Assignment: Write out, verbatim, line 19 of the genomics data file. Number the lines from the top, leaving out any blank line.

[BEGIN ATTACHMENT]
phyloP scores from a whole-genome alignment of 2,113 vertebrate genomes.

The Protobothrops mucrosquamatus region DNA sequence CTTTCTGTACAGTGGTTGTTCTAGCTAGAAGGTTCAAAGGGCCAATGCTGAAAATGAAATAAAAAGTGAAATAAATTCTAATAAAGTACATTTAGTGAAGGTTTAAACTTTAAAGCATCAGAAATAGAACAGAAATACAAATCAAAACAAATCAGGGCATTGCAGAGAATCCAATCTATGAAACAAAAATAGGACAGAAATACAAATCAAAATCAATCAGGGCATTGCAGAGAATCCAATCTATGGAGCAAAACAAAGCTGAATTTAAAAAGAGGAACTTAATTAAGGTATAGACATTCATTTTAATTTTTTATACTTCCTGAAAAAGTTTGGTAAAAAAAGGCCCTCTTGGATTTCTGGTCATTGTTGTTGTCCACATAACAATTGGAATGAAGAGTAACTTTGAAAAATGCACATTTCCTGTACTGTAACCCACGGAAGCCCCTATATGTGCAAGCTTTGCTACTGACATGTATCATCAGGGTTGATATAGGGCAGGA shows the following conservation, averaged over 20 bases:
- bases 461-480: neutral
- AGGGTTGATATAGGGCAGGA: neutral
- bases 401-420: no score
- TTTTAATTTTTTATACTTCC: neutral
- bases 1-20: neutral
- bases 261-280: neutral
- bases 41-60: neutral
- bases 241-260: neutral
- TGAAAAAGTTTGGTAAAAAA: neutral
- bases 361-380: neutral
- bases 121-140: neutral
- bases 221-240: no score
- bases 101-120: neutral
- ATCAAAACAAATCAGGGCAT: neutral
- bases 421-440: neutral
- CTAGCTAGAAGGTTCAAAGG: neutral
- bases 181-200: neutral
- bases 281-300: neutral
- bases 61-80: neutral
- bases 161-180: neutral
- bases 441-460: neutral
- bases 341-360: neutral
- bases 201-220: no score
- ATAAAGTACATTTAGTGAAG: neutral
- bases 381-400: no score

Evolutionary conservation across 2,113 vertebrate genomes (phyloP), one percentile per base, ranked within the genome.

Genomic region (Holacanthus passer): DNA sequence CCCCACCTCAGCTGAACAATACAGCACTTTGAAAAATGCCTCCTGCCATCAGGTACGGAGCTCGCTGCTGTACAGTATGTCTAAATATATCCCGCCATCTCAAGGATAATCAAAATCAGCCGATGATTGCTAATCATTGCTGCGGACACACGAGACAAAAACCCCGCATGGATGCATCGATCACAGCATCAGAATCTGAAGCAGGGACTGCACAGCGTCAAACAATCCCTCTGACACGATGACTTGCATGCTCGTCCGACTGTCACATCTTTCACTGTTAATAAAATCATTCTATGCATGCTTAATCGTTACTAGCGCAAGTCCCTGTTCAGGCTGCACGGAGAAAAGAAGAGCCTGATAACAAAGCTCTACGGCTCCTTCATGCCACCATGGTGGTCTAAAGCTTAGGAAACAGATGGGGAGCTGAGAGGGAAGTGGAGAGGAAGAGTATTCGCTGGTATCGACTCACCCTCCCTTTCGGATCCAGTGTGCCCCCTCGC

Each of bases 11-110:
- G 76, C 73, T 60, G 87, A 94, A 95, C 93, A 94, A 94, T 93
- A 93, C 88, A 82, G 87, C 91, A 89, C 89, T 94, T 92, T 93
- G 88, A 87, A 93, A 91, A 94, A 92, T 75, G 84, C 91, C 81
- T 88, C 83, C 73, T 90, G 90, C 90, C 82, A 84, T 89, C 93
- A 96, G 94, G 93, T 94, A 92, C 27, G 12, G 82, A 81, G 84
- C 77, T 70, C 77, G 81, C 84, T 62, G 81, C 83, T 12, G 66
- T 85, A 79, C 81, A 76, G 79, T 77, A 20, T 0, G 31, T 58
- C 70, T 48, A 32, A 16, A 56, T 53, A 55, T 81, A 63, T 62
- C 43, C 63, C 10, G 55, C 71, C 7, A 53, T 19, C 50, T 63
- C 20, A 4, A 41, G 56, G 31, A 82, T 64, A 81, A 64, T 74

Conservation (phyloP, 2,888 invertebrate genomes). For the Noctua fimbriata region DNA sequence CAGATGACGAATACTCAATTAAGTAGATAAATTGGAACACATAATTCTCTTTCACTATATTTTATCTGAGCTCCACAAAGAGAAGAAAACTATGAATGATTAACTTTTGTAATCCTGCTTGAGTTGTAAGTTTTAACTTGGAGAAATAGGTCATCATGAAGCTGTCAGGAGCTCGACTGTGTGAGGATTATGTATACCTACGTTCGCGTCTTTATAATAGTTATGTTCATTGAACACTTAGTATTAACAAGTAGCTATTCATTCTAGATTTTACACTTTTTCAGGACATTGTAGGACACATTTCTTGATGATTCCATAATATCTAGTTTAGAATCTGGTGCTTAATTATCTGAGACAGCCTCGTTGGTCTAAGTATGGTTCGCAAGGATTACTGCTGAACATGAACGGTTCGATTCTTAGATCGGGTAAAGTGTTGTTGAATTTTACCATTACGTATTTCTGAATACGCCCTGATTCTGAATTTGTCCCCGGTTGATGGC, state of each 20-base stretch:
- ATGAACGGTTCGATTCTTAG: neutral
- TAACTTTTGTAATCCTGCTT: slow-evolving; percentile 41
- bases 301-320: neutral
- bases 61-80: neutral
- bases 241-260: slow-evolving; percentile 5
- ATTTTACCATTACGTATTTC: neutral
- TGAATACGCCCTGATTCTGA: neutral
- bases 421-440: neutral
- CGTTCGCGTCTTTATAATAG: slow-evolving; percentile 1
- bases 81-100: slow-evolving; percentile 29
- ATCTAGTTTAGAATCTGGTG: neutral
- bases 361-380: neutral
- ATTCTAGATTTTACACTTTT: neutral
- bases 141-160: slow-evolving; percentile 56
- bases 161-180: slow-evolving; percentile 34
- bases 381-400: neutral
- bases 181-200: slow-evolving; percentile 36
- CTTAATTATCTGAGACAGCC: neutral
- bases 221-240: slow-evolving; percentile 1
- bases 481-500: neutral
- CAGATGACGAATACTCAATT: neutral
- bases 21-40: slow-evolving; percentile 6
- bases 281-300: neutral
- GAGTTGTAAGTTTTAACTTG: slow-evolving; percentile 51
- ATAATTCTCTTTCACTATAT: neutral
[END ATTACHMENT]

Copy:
- bases 181-200: neutral